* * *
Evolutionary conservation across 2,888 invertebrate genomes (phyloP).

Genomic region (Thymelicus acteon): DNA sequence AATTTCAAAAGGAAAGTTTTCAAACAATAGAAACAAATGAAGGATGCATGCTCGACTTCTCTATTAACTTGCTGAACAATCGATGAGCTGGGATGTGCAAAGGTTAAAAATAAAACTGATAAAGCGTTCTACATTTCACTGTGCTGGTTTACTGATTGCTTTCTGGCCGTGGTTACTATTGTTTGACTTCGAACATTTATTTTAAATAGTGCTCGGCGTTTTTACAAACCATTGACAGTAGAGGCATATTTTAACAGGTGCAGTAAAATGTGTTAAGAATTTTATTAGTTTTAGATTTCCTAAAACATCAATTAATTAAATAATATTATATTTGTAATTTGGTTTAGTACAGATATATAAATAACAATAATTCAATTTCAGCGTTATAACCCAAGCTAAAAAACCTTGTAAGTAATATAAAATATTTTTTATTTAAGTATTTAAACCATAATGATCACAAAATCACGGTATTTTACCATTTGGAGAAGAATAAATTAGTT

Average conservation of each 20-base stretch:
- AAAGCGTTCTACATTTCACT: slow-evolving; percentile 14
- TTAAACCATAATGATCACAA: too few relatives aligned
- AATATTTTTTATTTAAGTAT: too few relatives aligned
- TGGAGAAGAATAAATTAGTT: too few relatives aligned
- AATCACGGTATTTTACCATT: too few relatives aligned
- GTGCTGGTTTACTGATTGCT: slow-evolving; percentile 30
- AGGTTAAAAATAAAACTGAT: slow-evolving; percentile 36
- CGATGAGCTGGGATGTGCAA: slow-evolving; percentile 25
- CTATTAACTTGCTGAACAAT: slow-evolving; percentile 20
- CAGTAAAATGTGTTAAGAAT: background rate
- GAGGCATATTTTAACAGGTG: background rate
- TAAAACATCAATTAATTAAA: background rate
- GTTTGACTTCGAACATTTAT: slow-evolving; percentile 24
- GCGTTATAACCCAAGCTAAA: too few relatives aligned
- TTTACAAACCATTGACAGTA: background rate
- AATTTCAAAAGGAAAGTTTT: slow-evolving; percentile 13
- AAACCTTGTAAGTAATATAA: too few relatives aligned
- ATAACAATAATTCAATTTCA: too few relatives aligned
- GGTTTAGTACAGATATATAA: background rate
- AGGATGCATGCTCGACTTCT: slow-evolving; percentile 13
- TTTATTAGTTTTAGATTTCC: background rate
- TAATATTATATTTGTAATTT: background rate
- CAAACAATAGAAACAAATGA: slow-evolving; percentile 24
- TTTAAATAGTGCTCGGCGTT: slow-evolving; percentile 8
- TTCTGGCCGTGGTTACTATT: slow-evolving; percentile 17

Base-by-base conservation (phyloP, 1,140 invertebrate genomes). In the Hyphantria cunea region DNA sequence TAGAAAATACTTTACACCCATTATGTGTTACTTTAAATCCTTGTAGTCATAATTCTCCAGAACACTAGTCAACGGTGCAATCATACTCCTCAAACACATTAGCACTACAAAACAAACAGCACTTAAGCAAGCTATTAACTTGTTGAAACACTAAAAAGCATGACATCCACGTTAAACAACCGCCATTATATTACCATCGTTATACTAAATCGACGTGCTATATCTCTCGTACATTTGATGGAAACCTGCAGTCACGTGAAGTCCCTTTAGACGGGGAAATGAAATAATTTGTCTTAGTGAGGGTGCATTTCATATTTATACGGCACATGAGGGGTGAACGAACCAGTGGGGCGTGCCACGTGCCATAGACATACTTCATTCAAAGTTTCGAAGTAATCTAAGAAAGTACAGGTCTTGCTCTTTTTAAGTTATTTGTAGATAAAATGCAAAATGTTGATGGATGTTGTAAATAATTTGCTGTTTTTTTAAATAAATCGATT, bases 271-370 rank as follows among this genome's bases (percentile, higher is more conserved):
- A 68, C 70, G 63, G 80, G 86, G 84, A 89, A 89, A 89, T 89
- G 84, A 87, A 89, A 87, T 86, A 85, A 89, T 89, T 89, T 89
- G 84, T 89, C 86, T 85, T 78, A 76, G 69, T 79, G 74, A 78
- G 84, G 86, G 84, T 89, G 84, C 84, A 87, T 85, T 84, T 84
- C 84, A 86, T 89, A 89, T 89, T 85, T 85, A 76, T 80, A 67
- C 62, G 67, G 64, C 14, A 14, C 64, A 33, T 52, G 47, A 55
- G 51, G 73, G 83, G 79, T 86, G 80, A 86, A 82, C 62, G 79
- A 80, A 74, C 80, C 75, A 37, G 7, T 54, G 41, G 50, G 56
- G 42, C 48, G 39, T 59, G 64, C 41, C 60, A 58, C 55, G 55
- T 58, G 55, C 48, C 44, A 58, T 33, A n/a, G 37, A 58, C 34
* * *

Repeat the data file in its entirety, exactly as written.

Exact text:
Evolutionary conservation across 2,888 invertebrate genomes (phyloP).

Genomic region (Thymelicus acteon): DNA sequence AATTTCAAAAGGAAAGTTTTCAAACAATAGAAACAAATGAAGGATGCATGCTCGACTTCTCTATTAACTTGCTGAACAATCGATGAGCTGGGATGTGCAAAGGTTAAAAATAAAACTGATAAAGCGTTCTACATTTCACTGTGCTGGTTTACTGATTGCTTTCTGGCCGTGGTTACTATTGTTTGACTTCGAACATTTATTTTAAATAGTGCTCGGCGTTTTTACAAACCATTGACAGTAGAGGCATATTTTAACAGGTGCAGTAAAATGTGTTAAGAATTTTATTAGTTTTAGATTTCCTAAAACATCAATTAATTAAATAATATTATATTTGTAATTTGGTTTAGTACAGATATATAAATAACAATAATTCAATTTCAGCGTTATAACCCAAGCTAAAAAACCTTGTAAGTAATATAAAATATTTTTTATTTAAGTATTTAAACCATAATGATCACAAAATCACGGTATTTTACCATTTGGAGAAGAATAAATTAGTT

Average conservation of each 20-base stretch:
- AAAGCGTTCTACATTTCACT: slow-evolving; percentile 14
- TTAAACCATAATGATCACAA: too few relatives aligned
- AATATTTTTTATTTAAGTAT: too few relatives aligned
- TGGAGAAGAATAAATTAGTT: too few relatives aligned
- AATCACGGTATTTTACCATT: too few relatives aligned
- GTGCTGGTTTACTGATTGCT: slow-evolving; percentile 30
- AGGTTAAAAATAAAACTGAT: slow-evolving; percentile 36
- CGATGAGCTGGGATGTGCAA: slow-evolving; percentile 25
- CTATTAACTTGCTGAACAAT: slow-evolving; percentile 20
- CAGTAAAATGTGTTAAGAAT: background rate
- GAGGCATATTTTAACAGGTG: background rate
- TAAAACATCAATTAATTAAA: background rate
- GTTTGACTTCGAACATTTAT: slow-evolving; percentile 24
- GCGTTATAACCCAAGCTAAA: too few relatives aligned
- TTTACAAACCATTGACAGTA: background rate
- AATTTCAAAAGGAAAGTTTT: slow-evolving; percentile 13
- AAACCTTGTAAGTAATATAA: too few relatives aligned
- ATAACAATAATTCAATTTCA: too few relatives aligned
- GGTTTAGTACAGATATATAA: background rate
- AGGATGCATGCTCGACTTCT: slow-evolving; percentile 13
- TTTATTAGTTTTAGATTTCC: background rate
- TAATATTATATTTGTAATTT: background rate
- CAAACAATAGAAACAAATGA: slow-evolving; percentile 24
- TTTAAATAGTGCTCGGCGTT: slow-evolving; percentile 8
- TTCTGGCCGTGGTTACTATT: slow-evolving; percentile 17

Base-by-base conservation (phyloP, 1,140 invertebrate genomes). In the Hyphantria cunea region DNA sequence TAGAAAATACTTTACACCCATTATGTGTTACTTTAAATCCTTGTAGTCATAATTCTCCAGAACACTAGTCAACGGTGCAATCATACTCCTCAAACACATTAGCACTACAAAACAAACAGCACTTAAGCAAGCTATTAACTTGTTGAAACACTAAAAAGCATGACATCCACGTTAAACAACCGCCATTATATTACCATCGTTATACTAAATCGACGTGCTATATCTCTCGTACATTTGATGGAAACCTGCAGTCACGTGAAGTCCCTTTAGACGGGGAAATGAAATAATTTGTCTTAGTGAGGGTGCATTTCATATTTATACGGCACATGAGGGGTGAACGAACCAGTGGGGCGTGCCACGTGCCATAGACATACTTCATTCAAAGTTTCGAAGTAATCTAAGAAAGTACAGGTCTTGCTCTTTTTAAGTTATTTGTAGATAAAATGCAAAATGTTGATGGATGTTGTAAATAATTTGCTGTTTTTTTAAATAAATCGATT, bases 271-370 rank as follows among this genome's bases (percentile, higher is more conserved):
- A 68, C 70, G 63, G 80, G 86, G 84, A 89, A 89, A 89, T 89
- G 84, A 87, A 89, A 87, T 86, A 85, A 89, T 89, T 89, T 89
- G 84, T 89, C 86, T 85, T 78, A 76, G 69, T 79, G 74, A 78
- G 84, G 86, G 84, T 89, G 84, C 84, A 87, T 85, T 84, T 84
- C 84, A 86, T 89, A 89, T 89, T 85, T 85, A 76, T 80, A 67
- C 62, G 67, G 64, C 14, A 14, C 64, A 33, T 52, G 47, A 55
- G 51, G 73, G 83, G 79, T 86, G 80, A 86, A 82, C 62, G 79
- A 80, A 74, C 80, C 75, A 37, G 7, T 54, G 41, G 50, G 56
- G 42, C 48, G 39, T 59, G 64, C 41, C 60, A 58, C 55, G 55
- T 58, G 55, C 48, C 44, A 58, T 33, A n/a, G 37, A 58, C 34